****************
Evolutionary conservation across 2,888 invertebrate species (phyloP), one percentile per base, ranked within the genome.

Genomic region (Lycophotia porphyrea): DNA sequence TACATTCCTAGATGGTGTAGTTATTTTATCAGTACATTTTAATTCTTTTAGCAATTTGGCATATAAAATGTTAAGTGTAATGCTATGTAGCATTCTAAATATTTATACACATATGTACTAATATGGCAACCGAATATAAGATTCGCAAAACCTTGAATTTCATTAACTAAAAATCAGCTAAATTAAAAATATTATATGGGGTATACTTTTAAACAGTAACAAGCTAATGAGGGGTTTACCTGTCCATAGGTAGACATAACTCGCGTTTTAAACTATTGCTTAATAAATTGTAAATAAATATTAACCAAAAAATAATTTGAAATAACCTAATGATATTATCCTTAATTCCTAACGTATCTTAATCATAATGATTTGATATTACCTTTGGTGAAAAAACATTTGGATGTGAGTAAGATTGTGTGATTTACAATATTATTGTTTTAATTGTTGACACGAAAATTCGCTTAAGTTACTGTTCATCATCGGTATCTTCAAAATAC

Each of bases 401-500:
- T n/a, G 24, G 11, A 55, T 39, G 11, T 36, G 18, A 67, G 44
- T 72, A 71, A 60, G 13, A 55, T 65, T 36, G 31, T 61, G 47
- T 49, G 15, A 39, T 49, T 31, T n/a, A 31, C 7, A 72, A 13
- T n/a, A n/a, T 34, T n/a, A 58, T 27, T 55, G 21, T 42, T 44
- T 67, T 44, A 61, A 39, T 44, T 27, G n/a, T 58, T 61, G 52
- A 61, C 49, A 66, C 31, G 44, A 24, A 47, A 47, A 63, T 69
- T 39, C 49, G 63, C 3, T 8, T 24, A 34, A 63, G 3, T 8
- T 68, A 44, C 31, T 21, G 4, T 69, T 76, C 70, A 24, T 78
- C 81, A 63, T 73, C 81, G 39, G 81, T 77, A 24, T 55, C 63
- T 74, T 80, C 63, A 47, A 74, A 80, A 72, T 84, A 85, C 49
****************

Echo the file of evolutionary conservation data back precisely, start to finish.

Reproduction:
Evolutionary conservation across 2,888 invertebrate species (phyloP), one percentile per base, ranked within the genome.

Genomic region (Lycophotia porphyrea): DNA sequence TACATTCCTAGATGGTGTAGTTATTTTATCAGTACATTTTAATTCTTTTAGCAATTTGGCATATAAAATGTTAAGTGTAATGCTATGTAGCATTCTAAATATTTATACACATATGTACTAATATGGCAACCGAATATAAGATTCGCAAAACCTTGAATTTCATTAACTAAAAATCAGCTAAATTAAAAATATTATATGGGGTATACTTTTAAACAGTAACAAGCTAATGAGGGGTTTACCTGTCCATAGGTAGACATAACTCGCGTTTTAAACTATTGCTTAATAAATTGTAAATAAATATTAACCAAAAAATAATTTGAAATAACCTAATGATATTATCCTTAATTCCTAACGTATCTTAATCATAATGATTTGATATTACCTTTGGTGAAAAAACATTTGGATGTGAGTAAGATTGTGTGATTTACAATATTATTGTTTTAATTGTTGACACGAAAATTCGCTTAAGTTACTGTTCATCATCGGTATCTTCAAAATAC

Each of bases 401-500:
- T n/a, G 24, G 11, A 55, T 39, G 11, T 36, G 18, A 67, G 44
- T 72, A 71, A 60, G 13, A 55, T 65, T 36, G 31, T 61, G 47
- T 49, G 15, A 39, T 49, T 31, T n/a, A 31, C 7, A 72, A 13
- T n/a, A n/a, T 34, T n/a, A 58, T 27, T 55, G 21, T 42, T 44
- T 67, T 44, A 61, A 39, T 44, T 27, G n/a, T 58, T 61, G 52
- A 61, C 49, A 66, C 31, G 44, A 24, A 47, A 47, A 63, T 69
- T 39, C 49, G 63, C 3, T 8, T 24, A 34, A 63, G 3, T 8
- T 68, A 44, C 31, T 21, G 4, T 69, T 76, C 70, A 24, T 78
- C 81, A 63, T 73, C 81, G 39, G 81, T 77, A 24, T 55, C 63
- T 74, T 80, C 63, A 47, A 74, A 80, A 72, T 84, A 85, C 49